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The UTS Faculty of Arts and Social Sciences (FASS) produces world-class research in Education, Politics and Sociology, Creative Arts and Writing, Language, Communication and Culture, and History.

FASS Research is interdisciplinary and externally engaged, focused on solving real-world problems.

UTS research was rated ‘above world standard’ in the Excellence in Research for Australia assessment in Specialist Studies in Education, Political Science, Cultural Studies, Linguistics and in Language, Communication and Culture

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    Centres and research concentrations

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    Postgraduate research

  • Video

    Alan McKee, Associate Dean (Research and Development) in FASS, talks about our research

  • Transcript


    What is the range of the projects the faculty covers?
    The Faculty of Arts and Social Sciences at UTS has a diverse range of research. We have people working in education, sociology, political science, studies in creative arts and writing, communications, cultural studies, linguistics and history. If you’re interested in it, there’s somebody researching it at FASS. 

    What is the FASS approach to research?

    Out research is characterised by its interdisciplinary. Researchers from different backgrounds coming together to solve problems. So, for example, in one of our current projects, a team of historians, political scientists and journalism researchers is coming together to understand how countries around the world are dealing with climate change. 

    Why is this approach distinctive?

    Different academic disciplines tend to have different ways of looking at things So, for example, historians look at the wider context of issues. Political scientists try to understand the institutions that lead to particular decisions. Journalism researchers want to work out how you can best communicate ideas to people. When a team of researchers like that gets together, it means that you can deal with the complexity and messiness of problems in the real world. If you’re doing research from within a single discipline, it runs the risk of being a bit one-dimensional. 

    How will the approach help society?

    Interdisciplinary research is the way of the future. The idea that academics should sit in their own ghettos and not talk to each other about their different ways of seeing the world seems increasingly quaint. If we’re going to solve the real problems in the world, then we’re going to need this kind of sharing of perspectives and information, and UTS will continue to lead the way in doing this innovative and important, and often quite fun, research.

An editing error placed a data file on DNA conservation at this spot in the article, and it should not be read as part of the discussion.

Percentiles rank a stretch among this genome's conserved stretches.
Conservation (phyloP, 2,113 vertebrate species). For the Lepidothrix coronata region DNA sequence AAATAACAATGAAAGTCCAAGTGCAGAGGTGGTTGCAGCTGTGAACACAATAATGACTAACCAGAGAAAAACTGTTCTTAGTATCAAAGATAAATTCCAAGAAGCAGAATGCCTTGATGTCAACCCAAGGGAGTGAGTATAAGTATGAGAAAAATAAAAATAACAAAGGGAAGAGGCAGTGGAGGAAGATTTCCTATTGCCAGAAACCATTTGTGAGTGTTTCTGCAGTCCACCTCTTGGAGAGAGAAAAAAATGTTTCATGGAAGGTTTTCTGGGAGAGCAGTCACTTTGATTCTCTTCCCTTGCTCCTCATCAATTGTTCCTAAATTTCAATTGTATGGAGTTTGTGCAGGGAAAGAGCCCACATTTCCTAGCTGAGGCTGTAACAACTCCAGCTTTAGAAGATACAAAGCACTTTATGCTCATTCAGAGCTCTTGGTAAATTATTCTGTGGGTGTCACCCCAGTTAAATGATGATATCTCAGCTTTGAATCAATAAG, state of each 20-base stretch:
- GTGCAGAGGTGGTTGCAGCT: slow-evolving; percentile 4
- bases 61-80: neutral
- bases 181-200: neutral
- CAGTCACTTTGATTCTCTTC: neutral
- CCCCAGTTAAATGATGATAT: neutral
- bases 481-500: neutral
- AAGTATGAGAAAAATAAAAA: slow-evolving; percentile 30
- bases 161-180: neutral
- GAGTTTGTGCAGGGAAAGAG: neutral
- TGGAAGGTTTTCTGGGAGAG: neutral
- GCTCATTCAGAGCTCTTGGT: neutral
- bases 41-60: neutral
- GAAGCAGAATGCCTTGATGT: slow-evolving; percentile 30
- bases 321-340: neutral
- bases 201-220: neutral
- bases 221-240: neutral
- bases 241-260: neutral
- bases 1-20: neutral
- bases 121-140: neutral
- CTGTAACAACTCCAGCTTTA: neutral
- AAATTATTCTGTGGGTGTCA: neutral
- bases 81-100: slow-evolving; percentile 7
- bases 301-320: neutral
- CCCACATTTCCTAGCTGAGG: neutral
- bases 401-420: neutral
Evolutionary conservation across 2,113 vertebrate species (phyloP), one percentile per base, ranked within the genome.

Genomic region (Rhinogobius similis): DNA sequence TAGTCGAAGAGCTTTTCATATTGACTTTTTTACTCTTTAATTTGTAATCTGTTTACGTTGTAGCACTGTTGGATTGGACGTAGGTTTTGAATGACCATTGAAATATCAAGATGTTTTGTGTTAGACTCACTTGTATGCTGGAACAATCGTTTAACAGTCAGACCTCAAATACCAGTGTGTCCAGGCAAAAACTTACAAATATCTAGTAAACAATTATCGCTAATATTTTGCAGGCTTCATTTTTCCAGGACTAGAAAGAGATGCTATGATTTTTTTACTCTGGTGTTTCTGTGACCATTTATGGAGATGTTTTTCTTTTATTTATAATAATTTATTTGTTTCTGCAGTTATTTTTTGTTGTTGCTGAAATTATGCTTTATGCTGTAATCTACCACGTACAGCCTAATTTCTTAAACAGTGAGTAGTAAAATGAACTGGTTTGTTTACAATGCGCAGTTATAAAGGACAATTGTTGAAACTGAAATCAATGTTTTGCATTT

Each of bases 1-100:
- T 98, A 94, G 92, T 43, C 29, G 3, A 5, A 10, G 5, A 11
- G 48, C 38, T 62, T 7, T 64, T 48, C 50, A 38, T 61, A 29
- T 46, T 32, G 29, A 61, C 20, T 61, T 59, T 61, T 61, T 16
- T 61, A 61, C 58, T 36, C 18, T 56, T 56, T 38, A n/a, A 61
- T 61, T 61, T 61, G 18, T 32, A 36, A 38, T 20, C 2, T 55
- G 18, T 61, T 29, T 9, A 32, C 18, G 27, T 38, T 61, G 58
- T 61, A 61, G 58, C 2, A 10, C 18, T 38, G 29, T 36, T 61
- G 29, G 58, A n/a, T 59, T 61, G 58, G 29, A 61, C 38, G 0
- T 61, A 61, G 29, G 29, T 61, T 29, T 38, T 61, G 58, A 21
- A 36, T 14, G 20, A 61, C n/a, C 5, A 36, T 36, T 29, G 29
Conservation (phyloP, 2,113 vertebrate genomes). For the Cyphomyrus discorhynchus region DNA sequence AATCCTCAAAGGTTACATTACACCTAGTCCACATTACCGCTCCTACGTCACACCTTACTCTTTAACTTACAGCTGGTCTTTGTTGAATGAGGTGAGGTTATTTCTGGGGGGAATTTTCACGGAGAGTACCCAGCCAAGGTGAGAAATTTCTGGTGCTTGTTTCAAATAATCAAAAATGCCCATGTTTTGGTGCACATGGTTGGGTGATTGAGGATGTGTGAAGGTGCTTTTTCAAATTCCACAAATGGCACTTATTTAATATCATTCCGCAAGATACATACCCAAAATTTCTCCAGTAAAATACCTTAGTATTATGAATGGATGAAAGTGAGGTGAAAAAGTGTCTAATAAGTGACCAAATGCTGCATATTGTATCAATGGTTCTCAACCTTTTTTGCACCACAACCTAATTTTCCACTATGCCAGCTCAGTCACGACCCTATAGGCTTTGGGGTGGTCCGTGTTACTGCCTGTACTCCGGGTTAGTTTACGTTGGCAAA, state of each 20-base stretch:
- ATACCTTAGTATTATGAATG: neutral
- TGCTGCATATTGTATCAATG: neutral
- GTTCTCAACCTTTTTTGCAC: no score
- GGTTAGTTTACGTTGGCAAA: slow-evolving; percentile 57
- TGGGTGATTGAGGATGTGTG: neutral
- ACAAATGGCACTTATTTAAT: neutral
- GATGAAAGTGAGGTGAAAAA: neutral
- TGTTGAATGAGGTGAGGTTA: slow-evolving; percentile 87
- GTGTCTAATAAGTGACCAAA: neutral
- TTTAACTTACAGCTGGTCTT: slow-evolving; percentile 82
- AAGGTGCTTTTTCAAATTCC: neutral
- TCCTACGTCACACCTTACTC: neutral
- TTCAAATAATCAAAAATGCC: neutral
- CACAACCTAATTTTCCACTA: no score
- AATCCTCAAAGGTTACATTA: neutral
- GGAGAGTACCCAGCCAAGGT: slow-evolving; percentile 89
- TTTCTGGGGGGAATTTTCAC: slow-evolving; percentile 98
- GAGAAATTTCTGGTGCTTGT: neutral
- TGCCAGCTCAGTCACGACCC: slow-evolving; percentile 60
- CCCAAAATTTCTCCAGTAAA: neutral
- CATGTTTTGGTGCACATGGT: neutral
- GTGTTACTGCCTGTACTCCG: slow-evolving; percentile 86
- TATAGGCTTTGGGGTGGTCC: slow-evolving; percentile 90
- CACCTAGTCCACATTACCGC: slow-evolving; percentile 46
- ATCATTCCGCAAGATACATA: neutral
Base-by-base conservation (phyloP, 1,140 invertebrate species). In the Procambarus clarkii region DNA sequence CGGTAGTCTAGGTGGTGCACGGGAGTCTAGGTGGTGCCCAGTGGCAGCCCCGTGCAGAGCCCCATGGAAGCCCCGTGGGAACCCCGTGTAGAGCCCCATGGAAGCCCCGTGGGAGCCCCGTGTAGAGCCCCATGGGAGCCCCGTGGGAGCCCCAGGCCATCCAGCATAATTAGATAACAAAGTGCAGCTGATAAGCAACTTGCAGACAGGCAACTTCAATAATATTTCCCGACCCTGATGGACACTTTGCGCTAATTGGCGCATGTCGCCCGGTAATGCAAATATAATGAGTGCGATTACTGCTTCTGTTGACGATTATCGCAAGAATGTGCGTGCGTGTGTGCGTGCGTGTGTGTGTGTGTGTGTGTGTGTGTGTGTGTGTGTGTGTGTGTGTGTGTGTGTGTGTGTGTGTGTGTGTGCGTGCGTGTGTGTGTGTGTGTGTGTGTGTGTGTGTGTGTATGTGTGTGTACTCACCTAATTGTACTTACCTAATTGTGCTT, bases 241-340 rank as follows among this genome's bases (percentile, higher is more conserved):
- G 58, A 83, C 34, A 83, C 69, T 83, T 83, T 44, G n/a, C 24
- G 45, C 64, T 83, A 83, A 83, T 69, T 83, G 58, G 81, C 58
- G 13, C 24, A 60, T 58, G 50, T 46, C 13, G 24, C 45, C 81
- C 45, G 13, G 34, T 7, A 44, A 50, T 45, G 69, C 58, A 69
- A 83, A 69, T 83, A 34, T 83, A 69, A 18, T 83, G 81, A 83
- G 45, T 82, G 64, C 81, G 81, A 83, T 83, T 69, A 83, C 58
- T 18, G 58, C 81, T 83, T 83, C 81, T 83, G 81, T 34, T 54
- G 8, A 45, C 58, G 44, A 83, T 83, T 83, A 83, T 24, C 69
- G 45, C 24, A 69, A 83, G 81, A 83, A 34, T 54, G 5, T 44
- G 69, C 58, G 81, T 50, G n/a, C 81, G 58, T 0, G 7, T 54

• Transcript

    Over the last couple of years we’ve been really hard to focus our research and to develop research concentrations that really reflect where we’re truly excellent.

    Two areas we’ve done this are STEM education and climate justice.

    The focus largely on climate change is about how it’s impacting on the planet, but we are really concerned with how it impacts on people’s lives.

    Particularly where there are issues of social justice coming into play and this is quite a distinctive thing that we do in FASS.

    The future of work is obviously something that feeds into our teaching but it is also an area that we research and something that really informs everything that we do in FASS.

    We have introduced the foreign correspondence kind of practice-based study tour.

    This is something that is fairly unique to UTS, and it reflects I think a shift in what we’ve previously done in journalism.

    But it also I think reflects I think a highly global industry and also UTS’ commitment to internationalisation, producing students who are not going to be just Australian journalists but Australian journalists in the world.

    The idea is of relationship between alumni and faculty is really about networking, about sharing ideas, about cultural and social transformation.

    That’s really what characterises our alumni I think.

  • Video

    Professor Mary Spongberg, our Dean, discusses research in the Faculty of Arts and Social Sciences